This is a controversial statement I often like to make: Programming is really a form of art.

Why? Consider architecture:

  • The client commissions a work from you
  • The client has certain needs for the building, be it a concert hall or whatever.
  • The needs bring in certain requirements (must fit 1000 people)
  • You design using mockups, standard components, etc.
  • You still have freedom to create within the limits the client has given
  • When client accepts, you make the final version, which then gets sent to the builders
  • But often you still have to be on-hand, making final tweaks when things go wrong in unexpected ways.

Architecture is an art. Why wouldn't programming be? You can see all the same components in programming...

Though not all programming is art. No more than the flowers you doodle when you are bored in a meeting, not all of the "Hello Worlds" or Web pages can be considered art. In fact, those programmers who know better, shun away from them and call them crap. The same way programmers can speak of "beautiful" code, or a "cute" program.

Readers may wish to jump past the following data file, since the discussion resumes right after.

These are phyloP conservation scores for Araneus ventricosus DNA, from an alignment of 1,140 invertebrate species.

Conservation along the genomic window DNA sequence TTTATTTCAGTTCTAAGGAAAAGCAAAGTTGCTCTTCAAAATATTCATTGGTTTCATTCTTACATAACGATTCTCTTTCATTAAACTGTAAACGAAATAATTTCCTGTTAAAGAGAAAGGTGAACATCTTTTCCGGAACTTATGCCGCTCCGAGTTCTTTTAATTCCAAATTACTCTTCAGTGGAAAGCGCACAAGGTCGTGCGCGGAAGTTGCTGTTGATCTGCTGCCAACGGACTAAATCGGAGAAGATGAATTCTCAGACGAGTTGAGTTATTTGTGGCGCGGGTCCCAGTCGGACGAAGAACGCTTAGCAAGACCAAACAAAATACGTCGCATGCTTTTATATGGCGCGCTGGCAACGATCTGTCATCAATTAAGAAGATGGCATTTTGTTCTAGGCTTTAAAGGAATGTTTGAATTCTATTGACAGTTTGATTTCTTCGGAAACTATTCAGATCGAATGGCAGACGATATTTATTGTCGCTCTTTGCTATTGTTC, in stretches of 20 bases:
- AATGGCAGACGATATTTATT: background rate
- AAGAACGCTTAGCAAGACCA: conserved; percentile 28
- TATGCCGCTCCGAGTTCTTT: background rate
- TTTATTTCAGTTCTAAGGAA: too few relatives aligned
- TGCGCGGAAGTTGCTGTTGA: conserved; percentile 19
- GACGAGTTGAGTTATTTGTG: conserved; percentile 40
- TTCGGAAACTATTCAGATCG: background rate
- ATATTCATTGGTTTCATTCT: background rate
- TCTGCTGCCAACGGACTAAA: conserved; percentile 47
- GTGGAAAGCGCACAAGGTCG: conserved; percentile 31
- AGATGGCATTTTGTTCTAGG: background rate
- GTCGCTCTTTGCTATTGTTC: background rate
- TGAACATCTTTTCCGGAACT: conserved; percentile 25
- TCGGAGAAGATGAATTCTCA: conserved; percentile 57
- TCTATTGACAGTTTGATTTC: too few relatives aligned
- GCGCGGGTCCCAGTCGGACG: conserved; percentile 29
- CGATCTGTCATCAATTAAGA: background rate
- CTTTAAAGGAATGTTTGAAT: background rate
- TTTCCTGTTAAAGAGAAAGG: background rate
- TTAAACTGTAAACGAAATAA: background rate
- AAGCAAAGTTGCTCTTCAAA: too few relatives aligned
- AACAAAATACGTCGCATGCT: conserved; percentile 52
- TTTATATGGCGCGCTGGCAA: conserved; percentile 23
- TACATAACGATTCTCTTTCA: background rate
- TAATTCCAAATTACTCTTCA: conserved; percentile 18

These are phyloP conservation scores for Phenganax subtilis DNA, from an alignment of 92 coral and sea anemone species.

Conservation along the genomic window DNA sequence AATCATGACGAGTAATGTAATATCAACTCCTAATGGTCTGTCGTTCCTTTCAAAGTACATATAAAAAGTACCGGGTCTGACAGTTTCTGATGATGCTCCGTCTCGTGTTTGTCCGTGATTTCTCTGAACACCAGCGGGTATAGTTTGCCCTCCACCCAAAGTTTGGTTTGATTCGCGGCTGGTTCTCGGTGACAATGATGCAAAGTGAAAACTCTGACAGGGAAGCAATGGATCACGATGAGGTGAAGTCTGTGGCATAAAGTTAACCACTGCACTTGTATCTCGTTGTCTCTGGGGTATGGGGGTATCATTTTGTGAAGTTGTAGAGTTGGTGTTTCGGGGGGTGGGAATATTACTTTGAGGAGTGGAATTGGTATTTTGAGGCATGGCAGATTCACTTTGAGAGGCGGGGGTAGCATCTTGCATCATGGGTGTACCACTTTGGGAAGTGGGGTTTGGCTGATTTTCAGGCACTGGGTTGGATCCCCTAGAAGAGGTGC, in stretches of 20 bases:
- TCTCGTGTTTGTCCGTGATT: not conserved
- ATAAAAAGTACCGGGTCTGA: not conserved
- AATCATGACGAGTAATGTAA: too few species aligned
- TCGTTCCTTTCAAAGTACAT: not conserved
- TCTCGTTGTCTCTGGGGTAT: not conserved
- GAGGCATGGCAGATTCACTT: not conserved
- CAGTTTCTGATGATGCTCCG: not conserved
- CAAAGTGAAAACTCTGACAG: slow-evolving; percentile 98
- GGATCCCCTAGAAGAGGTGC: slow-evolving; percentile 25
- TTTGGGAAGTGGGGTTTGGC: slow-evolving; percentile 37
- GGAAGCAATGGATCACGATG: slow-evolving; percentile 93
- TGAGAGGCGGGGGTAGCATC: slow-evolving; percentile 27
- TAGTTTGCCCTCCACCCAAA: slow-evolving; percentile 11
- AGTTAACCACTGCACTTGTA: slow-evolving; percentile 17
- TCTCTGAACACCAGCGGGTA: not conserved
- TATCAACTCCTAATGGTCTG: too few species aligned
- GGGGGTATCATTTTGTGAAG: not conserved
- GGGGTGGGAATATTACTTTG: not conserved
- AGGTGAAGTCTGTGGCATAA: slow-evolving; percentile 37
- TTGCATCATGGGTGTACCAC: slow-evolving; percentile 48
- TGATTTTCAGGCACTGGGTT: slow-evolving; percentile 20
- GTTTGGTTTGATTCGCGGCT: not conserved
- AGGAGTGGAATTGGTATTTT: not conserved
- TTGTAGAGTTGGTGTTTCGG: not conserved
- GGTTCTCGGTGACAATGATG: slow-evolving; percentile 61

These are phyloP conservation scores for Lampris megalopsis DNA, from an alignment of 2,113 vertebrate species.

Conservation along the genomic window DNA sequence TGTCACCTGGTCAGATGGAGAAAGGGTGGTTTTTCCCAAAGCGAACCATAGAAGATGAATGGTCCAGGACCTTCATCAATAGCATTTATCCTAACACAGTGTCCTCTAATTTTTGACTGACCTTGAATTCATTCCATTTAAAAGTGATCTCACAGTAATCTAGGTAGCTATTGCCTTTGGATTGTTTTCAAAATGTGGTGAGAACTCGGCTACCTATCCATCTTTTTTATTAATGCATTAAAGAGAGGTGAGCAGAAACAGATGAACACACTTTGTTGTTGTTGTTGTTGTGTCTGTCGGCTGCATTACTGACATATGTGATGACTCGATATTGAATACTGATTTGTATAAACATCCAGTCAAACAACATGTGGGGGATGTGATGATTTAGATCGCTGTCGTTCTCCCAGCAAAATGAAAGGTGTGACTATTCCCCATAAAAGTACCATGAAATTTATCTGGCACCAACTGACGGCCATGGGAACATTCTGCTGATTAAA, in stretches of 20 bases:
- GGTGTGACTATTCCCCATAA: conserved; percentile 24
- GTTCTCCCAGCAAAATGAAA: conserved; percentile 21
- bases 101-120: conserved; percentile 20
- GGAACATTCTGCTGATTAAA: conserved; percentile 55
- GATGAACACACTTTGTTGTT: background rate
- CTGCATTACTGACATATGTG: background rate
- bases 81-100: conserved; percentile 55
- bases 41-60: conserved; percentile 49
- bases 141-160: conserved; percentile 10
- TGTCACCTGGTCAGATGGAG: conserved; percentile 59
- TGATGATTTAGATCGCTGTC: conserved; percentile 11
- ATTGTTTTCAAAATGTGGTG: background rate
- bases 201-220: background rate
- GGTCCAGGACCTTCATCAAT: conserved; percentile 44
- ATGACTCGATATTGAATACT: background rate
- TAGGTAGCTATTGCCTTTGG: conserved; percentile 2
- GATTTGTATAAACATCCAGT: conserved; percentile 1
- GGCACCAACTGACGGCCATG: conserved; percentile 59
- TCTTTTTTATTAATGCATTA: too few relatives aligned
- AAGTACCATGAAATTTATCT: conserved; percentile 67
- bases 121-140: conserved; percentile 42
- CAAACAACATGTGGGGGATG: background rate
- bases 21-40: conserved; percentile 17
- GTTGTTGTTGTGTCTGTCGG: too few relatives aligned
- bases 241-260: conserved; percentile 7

The beauty of a program is in the eye of the programmer, so it may be hard for a non-programmer to see this. But it is there.

Other comments#

DaveWiner thinks that programmers are philosophers, using the scientific method to chip away at the truth.

I think according to this example, it would be more accurate to say that "software design is an art." After all, if programmers are artists, then what are the "builders"? I think it is more accurate to say that Programming is a craft, like furniture-making is a craft. -- KenLiu

I don't think 'art' and 'craft' are mutually exclusive terms; neither are 'programming' and 'software engineering' (which incorporates design). Some people do feel that there is a difference, where "programming" means the grunt work of laying out code blocks after the other, and "software engineering" is a difficult art, mastered only by few.

But the thing is, in order to be a master in your art, you must also be skilled in the craft. And vice versa: the best craftsmen are the best artists in their area. It all depends on your view on what "art" is, I guess.


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« This page (revision-8) was last changed on 10-Jun-2004 22:07 by MichaelGentry